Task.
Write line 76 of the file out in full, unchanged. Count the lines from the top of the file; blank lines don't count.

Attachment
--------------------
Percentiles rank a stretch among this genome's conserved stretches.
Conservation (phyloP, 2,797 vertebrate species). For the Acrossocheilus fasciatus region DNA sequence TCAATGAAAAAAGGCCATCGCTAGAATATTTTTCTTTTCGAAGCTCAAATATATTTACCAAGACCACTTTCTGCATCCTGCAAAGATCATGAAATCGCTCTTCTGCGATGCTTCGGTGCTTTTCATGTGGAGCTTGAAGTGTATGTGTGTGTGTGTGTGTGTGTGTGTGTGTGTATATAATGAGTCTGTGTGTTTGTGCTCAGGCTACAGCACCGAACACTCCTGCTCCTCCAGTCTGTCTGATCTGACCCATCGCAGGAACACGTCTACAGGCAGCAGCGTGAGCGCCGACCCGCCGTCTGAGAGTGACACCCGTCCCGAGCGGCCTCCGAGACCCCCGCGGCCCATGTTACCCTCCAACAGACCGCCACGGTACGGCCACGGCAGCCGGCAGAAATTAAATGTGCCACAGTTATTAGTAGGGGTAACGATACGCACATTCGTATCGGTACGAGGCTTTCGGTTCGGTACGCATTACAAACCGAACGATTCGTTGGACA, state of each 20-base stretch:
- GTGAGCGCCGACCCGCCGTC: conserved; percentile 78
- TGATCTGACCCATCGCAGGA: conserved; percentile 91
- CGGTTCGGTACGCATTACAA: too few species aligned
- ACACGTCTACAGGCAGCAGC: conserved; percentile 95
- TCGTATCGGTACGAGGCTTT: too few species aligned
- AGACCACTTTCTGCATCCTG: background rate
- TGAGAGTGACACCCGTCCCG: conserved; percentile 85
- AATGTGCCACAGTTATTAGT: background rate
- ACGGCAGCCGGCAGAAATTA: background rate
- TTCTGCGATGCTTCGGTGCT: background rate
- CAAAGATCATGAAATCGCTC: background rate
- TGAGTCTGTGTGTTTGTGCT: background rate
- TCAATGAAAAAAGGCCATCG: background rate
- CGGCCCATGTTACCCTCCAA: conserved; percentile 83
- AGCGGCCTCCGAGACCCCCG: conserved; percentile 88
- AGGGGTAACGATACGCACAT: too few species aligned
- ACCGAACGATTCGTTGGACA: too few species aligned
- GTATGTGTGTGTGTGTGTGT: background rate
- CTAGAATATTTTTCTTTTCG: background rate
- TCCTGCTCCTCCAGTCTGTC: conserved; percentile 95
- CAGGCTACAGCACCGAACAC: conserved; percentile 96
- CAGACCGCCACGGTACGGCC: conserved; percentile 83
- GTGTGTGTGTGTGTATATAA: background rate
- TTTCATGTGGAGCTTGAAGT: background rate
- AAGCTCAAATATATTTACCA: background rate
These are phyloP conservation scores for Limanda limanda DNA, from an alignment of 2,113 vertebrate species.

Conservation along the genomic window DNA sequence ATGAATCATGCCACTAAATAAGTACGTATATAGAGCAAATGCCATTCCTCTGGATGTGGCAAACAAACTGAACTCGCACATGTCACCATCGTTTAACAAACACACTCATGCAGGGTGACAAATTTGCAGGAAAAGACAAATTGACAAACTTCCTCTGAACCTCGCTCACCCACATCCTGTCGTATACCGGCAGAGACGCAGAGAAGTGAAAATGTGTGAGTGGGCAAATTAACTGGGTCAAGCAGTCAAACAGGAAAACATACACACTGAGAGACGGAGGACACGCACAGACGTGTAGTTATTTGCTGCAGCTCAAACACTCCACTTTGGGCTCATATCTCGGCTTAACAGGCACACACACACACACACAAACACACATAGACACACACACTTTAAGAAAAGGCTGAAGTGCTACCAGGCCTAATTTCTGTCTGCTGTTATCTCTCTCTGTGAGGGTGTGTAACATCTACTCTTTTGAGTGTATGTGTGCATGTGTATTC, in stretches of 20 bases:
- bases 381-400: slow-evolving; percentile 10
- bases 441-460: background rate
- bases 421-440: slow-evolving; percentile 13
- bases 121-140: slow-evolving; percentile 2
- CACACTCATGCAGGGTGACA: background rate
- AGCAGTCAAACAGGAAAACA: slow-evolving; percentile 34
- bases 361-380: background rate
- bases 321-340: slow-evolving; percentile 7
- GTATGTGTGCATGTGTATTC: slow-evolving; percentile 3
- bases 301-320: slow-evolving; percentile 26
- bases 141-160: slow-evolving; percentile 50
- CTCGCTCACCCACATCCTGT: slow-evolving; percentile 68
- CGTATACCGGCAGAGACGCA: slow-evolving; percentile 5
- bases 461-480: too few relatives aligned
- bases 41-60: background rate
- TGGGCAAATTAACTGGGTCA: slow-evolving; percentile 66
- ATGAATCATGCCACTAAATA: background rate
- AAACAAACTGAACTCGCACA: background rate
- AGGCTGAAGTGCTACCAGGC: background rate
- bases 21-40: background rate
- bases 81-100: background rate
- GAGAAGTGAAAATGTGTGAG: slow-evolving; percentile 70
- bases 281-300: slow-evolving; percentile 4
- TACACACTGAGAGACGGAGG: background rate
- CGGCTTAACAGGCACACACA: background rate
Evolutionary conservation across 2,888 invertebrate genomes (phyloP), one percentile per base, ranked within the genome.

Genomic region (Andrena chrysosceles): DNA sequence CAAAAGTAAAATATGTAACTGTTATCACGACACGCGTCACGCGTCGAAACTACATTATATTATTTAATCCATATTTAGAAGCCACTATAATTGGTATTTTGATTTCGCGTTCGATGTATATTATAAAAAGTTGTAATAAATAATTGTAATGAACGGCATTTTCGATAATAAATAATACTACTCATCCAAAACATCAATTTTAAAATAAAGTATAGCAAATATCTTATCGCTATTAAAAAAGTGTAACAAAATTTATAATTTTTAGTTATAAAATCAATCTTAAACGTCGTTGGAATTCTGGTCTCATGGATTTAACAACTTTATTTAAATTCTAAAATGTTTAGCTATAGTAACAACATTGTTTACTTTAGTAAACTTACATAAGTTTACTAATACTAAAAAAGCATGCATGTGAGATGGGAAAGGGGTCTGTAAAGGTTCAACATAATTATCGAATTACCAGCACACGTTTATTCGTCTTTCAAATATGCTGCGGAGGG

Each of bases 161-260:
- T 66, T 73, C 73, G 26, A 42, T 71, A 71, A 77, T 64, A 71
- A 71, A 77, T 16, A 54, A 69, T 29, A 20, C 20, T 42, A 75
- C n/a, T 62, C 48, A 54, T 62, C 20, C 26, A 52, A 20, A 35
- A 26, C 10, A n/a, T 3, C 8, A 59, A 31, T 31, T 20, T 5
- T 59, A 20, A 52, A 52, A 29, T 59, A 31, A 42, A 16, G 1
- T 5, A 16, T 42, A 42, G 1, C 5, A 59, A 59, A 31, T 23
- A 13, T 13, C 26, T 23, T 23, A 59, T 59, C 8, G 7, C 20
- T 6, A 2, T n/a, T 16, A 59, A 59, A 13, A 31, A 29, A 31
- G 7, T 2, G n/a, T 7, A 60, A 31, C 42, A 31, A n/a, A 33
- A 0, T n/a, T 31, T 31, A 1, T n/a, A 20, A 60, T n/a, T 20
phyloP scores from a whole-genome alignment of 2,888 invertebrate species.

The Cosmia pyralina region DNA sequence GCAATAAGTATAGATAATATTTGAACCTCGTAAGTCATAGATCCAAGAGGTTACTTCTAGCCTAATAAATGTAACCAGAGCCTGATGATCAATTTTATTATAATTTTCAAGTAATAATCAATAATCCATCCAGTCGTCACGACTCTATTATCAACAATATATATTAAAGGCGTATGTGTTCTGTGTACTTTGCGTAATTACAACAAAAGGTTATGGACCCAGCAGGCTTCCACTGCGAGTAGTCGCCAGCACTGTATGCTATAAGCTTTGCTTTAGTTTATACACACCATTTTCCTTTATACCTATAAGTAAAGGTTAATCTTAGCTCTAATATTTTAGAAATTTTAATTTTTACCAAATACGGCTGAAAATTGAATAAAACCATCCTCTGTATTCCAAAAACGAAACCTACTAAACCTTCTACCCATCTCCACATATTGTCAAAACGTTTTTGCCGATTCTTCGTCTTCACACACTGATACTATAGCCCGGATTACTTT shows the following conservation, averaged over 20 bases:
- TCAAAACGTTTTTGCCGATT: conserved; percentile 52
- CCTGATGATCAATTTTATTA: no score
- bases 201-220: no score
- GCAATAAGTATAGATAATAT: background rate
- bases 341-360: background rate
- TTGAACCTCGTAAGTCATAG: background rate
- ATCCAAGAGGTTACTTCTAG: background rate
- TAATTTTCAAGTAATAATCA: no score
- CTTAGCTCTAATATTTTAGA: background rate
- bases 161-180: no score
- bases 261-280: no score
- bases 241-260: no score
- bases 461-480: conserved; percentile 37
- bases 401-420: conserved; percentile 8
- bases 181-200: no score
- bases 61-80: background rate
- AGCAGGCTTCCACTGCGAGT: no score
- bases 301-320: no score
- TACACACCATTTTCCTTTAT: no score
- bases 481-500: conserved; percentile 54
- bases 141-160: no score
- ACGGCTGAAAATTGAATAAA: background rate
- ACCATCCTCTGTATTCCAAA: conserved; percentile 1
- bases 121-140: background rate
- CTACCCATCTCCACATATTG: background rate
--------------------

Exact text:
- ATCCAAGAGGTTACTTCTAG: background rate